Plenty of political volunteers know how to exercise class, but the Vice-Chair for #Labour Stroud and former prospective parliamentary candidate for Stroud Central, Debbie Hicks, fails to meet that criteria. She tweeted on the day of the Manchester attacks: 'What has happened in Manchester is awful and my thoughts are with the families. However, I can't help thinking this is wonderful timing for Theresa May.' There is only one word appropriate to describe this tweet: disgusting. Regardless of one's own political convictions, this should be the universal opinion of anyone aware of that comment.

'Keyboard warriors fail to achieve anything'

All political parties can be forgiven for errors when an incident like the #Manchester attacks occurs when people least expect it, like campaigning when instructed not to.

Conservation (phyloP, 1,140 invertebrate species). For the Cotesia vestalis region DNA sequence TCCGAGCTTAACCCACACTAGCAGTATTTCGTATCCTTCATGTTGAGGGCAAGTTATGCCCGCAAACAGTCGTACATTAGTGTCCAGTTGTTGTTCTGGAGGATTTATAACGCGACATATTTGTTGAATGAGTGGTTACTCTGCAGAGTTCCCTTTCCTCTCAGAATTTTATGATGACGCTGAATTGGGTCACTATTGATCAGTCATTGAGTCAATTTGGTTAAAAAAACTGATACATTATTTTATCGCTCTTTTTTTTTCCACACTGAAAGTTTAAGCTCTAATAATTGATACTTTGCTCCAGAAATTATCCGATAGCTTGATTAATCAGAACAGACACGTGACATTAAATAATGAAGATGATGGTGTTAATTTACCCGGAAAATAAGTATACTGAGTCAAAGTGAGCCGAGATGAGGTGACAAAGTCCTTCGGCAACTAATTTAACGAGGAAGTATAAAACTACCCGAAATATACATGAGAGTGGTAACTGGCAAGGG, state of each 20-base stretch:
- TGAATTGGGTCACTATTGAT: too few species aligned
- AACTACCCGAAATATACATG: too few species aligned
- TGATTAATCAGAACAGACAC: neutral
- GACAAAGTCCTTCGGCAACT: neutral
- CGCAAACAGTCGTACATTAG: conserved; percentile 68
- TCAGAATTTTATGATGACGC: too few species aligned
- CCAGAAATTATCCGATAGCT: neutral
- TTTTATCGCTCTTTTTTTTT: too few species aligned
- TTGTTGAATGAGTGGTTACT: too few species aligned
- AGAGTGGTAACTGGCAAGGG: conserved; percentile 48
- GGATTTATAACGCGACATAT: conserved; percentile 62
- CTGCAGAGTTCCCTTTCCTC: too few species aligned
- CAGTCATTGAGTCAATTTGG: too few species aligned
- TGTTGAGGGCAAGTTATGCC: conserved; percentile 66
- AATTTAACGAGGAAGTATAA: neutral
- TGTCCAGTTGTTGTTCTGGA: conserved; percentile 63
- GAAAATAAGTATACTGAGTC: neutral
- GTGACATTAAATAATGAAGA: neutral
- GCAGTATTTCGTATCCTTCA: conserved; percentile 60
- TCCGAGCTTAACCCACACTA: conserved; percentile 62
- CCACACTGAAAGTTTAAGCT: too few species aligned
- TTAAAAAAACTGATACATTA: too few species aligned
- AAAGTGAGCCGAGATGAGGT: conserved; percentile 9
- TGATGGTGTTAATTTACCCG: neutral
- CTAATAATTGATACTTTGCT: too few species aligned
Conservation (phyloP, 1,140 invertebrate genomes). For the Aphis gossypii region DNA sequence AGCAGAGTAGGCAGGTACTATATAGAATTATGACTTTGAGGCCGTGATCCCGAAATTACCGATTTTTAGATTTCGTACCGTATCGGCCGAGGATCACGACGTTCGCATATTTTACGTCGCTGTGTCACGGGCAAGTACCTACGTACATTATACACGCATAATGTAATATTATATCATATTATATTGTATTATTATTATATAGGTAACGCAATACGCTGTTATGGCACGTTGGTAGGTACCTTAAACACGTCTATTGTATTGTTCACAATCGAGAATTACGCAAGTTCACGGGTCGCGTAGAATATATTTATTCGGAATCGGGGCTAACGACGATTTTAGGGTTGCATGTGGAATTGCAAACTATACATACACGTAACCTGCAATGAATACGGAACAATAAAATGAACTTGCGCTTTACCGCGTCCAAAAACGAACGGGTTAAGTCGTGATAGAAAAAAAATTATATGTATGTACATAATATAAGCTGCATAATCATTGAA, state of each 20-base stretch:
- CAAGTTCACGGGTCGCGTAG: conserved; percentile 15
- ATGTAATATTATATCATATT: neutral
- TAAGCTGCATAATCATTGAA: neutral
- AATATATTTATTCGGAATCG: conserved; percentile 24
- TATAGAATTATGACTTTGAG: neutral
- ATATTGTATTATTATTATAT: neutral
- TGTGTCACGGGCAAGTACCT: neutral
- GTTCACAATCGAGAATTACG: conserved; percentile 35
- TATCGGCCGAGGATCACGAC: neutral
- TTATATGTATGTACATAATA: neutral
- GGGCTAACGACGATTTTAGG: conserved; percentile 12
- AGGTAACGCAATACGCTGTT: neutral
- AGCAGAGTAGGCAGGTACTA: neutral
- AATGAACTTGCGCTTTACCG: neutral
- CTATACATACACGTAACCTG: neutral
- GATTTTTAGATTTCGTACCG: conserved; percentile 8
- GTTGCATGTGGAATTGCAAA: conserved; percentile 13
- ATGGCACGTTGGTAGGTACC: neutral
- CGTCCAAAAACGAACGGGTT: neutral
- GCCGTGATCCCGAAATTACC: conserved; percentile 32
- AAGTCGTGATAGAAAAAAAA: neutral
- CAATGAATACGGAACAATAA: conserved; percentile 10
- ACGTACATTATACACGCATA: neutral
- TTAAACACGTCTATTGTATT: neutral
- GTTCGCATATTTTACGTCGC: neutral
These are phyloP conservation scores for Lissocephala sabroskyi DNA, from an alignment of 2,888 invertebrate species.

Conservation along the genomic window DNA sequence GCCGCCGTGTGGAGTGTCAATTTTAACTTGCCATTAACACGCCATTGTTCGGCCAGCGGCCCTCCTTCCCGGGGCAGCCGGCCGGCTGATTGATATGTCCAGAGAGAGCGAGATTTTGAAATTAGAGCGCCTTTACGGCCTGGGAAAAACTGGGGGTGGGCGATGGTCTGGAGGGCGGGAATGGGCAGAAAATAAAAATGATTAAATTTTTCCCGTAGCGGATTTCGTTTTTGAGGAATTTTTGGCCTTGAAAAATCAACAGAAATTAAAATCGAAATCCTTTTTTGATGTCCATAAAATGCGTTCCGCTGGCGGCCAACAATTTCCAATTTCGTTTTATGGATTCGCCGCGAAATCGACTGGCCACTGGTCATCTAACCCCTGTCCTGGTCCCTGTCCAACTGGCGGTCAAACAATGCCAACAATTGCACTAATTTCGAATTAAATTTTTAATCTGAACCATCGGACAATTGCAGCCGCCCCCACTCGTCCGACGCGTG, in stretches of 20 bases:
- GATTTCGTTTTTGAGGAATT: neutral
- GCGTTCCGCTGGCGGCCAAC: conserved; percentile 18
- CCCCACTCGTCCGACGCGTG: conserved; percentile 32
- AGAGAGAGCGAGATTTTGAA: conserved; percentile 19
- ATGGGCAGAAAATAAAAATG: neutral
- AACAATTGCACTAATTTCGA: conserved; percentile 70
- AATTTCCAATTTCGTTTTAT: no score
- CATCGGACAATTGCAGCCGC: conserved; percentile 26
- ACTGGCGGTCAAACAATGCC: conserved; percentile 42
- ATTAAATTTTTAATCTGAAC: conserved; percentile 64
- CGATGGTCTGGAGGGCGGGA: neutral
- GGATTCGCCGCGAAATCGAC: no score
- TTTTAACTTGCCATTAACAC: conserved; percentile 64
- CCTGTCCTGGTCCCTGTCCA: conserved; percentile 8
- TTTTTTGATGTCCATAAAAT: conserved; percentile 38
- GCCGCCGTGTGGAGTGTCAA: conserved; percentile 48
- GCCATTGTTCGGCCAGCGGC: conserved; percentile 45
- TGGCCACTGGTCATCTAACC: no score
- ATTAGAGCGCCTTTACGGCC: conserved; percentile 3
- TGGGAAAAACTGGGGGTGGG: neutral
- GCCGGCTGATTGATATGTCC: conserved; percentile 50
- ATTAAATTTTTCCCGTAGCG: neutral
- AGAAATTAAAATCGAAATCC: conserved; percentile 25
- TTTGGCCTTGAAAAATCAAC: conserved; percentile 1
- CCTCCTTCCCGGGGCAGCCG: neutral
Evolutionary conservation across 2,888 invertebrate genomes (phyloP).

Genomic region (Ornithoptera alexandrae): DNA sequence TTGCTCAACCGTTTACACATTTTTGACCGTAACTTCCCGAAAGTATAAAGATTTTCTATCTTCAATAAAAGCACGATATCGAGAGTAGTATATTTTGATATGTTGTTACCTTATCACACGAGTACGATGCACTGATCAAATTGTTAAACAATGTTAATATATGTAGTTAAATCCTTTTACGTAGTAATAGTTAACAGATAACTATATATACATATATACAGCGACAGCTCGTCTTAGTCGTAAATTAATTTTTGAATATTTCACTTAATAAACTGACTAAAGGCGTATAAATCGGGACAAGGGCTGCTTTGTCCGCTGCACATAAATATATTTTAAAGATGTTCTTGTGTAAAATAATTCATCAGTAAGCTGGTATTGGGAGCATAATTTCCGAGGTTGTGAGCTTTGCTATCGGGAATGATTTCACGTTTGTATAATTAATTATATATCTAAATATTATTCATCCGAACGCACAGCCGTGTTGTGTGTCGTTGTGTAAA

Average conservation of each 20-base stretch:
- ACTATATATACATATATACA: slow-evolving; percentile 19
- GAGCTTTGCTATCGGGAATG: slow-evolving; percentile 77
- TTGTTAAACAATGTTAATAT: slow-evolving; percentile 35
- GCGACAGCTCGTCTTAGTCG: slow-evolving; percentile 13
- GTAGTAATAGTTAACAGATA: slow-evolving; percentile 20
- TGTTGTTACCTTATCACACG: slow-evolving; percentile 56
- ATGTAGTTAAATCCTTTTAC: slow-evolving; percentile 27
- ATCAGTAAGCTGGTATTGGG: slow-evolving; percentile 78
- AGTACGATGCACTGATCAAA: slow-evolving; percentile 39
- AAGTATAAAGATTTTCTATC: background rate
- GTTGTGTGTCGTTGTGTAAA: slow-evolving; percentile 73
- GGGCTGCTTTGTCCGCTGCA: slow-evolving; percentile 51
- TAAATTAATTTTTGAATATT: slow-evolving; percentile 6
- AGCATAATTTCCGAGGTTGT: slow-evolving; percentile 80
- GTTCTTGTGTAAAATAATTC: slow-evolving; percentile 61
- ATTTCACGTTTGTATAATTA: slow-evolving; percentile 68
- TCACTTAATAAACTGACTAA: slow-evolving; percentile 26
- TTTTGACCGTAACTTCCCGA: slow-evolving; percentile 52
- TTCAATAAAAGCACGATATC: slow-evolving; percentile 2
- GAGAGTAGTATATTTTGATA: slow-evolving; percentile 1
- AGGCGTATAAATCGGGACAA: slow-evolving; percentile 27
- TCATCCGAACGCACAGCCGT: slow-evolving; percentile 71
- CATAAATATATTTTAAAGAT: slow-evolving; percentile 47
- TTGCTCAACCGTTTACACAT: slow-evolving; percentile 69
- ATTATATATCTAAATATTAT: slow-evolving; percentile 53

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But what thoughts go through the minds of activists wishing to progress in their political careers, especially those desiring to climb the greasy Westminster pole, when they write an insensitive tweet for hundreds, and now potentially millions, of people to see? It detracts from the main story, which is that a popstar's concert organised to provide joy to Ariana Grande fans was disrupted by an atrocious bombing. Children's lives were taken, that is the worst outcome of the terrorists' plan.

These keyboard warriors fail to achieve anything by doing this. The 2013 Defamation Act states there is a public interest when producing stories on established figures who fail to conduct themselves properly. People have a right to know if aspiring politicians cannot exercise caution on social media. In the long-term, they are the ones that lose.

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The irony behind Debbie Hicks' tweet is that her opponents and the press will make political capital out of her stupidity. She is the one who has failed to show strong leadership in her community by humiliating herself. #Labour Party